We walked to school the other day, the girls and I. That is, I walked; Annika rode in her stroller; and Katrina zipped along on her scooter, slowing beside me to talk, and then, with one push, gliding ahead, her red gingham dress flapping at her legs. It’s finally gotten warm here, hot and humid even.
She slowed down as we neared a bed of flowers in front of the train station. “Mom, these plants…the smell of them smells like Grandma and Grandpa’s house.”
I have a bit of a cold, so I didn’t smell much of anything. But I vividly remember a hot summer’s afternoon, a few years after we were married. I was walking home from the bus stop after work, when some combination of plants and fertilizer and heat and humidity drew me back to my grandparents’ house in New Jersey.
Mind you, my grandparents moved from New Jersey to Pennsylvania when I was relatively young, and I have a very poor long-term memory. But suddenly I saw the long flagstone walk, punctuated with one or two stairs at a time, that led down to the back door of Nana and Pop-pop’s house. It was surrounded by rhododendron bushes, I believe, and looked like a haven after a long car ride. And I remember the smell of growing things and soil.
What seems a bit quirky to me is that I remember places in much more detail than events. I have very few memories of events in that New Jersey house, but I can tell you the layout of the house and even what some of the furniture looked like.
“Mom,” said Katrina later that afternoon, “I wish I could rewind to when I was three.”
“You mean, you want to be three again?” I asked, a bit worriedly.
“No, I want to rewind like in a movie. And I want to see when I was a baby, and see your grandma and grandpa, and then, even before I was born!” she said. “And then come back to being seven.”
She has seen the pictures of herself as a few-months-old baby, being held by my Pop-pop. And others of her and my Gram. And thanks to my fading memory (and perhaps the extreme exhaustion that marked my experience of Katrina’s first few months), I remember the photographs themselves better than being there and taking them.
Living in Germany brings my past back to me sometimes, in unexpected ways. My mom’s side of the family is almost exclusively of German ancestry; my dad’s side also has a significant German flavor. I didn’t pay much attention to this, really, living in America. We are all Americans, right?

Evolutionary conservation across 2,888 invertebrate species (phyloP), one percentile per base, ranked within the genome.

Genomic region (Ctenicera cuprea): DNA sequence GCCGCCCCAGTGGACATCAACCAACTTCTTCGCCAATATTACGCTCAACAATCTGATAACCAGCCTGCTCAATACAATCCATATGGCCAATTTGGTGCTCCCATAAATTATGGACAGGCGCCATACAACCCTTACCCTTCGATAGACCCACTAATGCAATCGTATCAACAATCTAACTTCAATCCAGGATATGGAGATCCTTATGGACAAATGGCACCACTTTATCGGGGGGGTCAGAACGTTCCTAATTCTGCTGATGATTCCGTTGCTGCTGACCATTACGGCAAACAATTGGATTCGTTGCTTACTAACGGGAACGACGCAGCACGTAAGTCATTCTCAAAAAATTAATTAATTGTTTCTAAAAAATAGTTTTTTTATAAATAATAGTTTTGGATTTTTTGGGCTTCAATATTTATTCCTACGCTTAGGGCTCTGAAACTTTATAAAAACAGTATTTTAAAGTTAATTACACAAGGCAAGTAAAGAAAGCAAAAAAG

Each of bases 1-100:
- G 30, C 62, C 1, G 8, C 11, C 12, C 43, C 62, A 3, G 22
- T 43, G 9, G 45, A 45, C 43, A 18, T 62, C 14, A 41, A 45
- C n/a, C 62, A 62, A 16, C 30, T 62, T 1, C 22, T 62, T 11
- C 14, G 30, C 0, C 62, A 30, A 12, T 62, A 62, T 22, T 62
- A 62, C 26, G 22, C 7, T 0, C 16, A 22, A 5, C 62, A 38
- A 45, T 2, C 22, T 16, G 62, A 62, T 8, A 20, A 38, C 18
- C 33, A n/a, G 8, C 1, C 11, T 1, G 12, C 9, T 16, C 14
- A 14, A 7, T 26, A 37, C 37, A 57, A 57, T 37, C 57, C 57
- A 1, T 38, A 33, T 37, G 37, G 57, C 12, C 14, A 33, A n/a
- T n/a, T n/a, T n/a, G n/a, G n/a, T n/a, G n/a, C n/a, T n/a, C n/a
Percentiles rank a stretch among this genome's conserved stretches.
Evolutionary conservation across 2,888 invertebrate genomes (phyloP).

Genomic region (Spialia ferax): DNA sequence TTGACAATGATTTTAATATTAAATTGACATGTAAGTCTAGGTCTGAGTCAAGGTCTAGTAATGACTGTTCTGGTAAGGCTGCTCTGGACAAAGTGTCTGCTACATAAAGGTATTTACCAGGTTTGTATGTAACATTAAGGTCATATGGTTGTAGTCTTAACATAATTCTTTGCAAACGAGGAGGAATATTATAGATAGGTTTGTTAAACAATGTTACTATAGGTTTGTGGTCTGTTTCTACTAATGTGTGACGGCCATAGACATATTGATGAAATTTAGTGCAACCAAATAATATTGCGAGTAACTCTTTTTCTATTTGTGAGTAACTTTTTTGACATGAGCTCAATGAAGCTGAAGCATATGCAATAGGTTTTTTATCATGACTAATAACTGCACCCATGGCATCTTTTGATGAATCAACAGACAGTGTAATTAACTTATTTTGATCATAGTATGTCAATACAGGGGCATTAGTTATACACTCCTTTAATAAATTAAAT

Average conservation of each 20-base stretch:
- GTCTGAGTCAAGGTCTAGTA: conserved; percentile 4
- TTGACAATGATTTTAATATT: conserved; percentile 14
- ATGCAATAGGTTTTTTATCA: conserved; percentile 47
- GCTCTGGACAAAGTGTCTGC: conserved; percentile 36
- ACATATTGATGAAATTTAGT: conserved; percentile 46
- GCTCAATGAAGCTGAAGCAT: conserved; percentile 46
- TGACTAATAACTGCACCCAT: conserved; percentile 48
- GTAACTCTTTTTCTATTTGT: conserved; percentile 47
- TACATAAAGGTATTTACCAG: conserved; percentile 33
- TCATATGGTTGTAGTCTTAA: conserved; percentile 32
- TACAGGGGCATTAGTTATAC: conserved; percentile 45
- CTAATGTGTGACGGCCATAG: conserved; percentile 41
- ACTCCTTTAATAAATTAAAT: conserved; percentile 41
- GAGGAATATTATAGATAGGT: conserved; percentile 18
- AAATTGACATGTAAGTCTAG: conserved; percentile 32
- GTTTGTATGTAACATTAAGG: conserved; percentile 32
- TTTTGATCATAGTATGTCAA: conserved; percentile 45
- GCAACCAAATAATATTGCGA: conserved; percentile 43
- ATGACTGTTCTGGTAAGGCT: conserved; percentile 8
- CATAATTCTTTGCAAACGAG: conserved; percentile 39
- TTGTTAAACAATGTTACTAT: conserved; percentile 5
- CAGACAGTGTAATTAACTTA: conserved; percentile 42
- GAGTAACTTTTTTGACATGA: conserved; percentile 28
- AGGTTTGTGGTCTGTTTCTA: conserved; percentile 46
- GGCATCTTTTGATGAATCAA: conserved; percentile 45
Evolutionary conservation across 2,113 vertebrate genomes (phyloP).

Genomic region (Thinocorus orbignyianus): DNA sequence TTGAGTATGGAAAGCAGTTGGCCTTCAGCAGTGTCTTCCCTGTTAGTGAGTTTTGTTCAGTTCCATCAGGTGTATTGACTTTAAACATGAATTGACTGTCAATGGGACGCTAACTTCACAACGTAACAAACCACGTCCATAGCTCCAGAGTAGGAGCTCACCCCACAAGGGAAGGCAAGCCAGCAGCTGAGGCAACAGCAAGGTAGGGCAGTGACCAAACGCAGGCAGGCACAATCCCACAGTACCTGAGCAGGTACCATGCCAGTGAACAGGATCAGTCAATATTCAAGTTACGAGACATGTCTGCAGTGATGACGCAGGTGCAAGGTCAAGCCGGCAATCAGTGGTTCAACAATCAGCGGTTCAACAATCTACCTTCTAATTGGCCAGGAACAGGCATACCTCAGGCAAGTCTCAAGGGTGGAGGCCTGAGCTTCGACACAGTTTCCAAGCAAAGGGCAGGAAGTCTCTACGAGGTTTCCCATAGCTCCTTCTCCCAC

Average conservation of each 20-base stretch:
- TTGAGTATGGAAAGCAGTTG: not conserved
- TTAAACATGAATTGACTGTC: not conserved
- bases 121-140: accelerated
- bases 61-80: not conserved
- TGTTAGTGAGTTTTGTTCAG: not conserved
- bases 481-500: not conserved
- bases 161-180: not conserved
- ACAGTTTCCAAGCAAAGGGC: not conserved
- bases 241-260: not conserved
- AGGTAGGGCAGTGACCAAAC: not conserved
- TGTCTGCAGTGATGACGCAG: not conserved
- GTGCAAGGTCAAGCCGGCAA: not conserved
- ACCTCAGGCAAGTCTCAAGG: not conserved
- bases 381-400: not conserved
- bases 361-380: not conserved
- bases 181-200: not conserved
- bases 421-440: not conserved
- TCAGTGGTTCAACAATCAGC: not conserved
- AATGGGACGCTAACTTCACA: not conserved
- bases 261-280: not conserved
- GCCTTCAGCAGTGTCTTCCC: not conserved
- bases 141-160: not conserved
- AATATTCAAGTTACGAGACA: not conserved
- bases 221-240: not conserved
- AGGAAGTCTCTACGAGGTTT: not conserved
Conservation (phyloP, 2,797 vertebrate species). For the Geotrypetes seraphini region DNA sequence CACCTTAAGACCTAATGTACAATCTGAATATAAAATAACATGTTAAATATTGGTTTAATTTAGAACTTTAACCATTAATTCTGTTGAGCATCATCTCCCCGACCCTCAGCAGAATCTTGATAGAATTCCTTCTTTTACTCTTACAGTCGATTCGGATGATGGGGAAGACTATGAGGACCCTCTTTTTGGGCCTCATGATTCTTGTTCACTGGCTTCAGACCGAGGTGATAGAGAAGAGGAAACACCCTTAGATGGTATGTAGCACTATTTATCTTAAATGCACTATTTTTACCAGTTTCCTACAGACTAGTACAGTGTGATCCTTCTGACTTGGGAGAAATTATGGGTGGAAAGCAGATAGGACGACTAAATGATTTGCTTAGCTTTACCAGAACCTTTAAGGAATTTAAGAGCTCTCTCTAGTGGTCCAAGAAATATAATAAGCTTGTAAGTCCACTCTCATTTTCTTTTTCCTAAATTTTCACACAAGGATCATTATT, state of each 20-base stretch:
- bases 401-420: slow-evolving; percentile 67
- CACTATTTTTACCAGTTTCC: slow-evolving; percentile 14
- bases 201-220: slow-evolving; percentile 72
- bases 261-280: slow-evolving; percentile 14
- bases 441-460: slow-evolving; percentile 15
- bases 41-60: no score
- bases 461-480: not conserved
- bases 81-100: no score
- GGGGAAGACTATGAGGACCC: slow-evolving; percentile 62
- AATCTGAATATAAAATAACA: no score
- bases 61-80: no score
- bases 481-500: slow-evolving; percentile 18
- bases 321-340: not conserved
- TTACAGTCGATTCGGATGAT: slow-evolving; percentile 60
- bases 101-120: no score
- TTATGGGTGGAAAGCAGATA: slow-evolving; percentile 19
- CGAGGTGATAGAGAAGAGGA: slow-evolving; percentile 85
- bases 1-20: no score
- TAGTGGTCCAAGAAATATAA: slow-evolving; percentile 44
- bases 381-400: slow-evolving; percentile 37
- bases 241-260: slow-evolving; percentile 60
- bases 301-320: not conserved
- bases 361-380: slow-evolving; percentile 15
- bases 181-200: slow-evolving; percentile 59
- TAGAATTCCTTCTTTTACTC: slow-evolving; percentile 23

But in public, here, I catch glimpses of my family. The (ahem) aristocratic noses, strong jaws, long-ish faces. I see my sister’s swingy blonde hair, the way my dad walks, the angular planes of my step-brothers’ cheeks. My aunt, a naturalist and writer, said to me once that she felt like she “found her people” when she visited Germany, and as I see the hardy folk of all ages trekking through the forested parks in the area, I can see why.
And then there’s our neighbor.
Herr A. is an older man who lives with his wife one house over. He owns a bit of land behind our backyard, one part planted with trees, and the other a potato patch. The rest of his yard is separated from our sight by the typical (for Germany) high hedge. But from an upstairs window, I can see his back yard, nearly taken up by a huge vegetable garden.
Gardening runs in our family too, although I seem to have a black thumb. The garden itself reminds me of the one my dad had when we were growing up. The one his dad helped him out with sometimes. And I hear my Gram’s voice, “Pull up your pants, George!” And I see Pap in brown pants and beige-ish collared shirt, and suspenders, maybe? Just the back of him, because there was no way I was getting any closer to garden work than eating fresh tomatoes.
But Herr A. himself? He brings Pop-pop back. His shock of white hair--sometimes hidden by a beat-up hat--his nondescript “slacks” and shirt, his lean but slightly stooped posture, his weathered skin. His face is his own, but from afar, as he plants and hoes, he could be my maternal grandfather.
I was lucky to know my grandparents through my adulthood. One of the many small griefs of our five-year infertility was not having children in time for two of my grandparents to meet them.
Katrina has a better memory than I do, I think (I’m not sure how she could have a worse one). I wonder what she will remember about her past. When she is my age, what sights and smells and sounds will bring her back to Grandma’s horse barn, to the park below Grammy and Pap’s, to Grandpa’s basement computer room or Grammy’s kitchen? And when or if she visits Germany in adulthood, will she remember the walk to school? Will the cobblestoned roads and sidewalks evoke the vibrations of riding a scooter over them? Will the faces in this by-then foreign land bring her back home?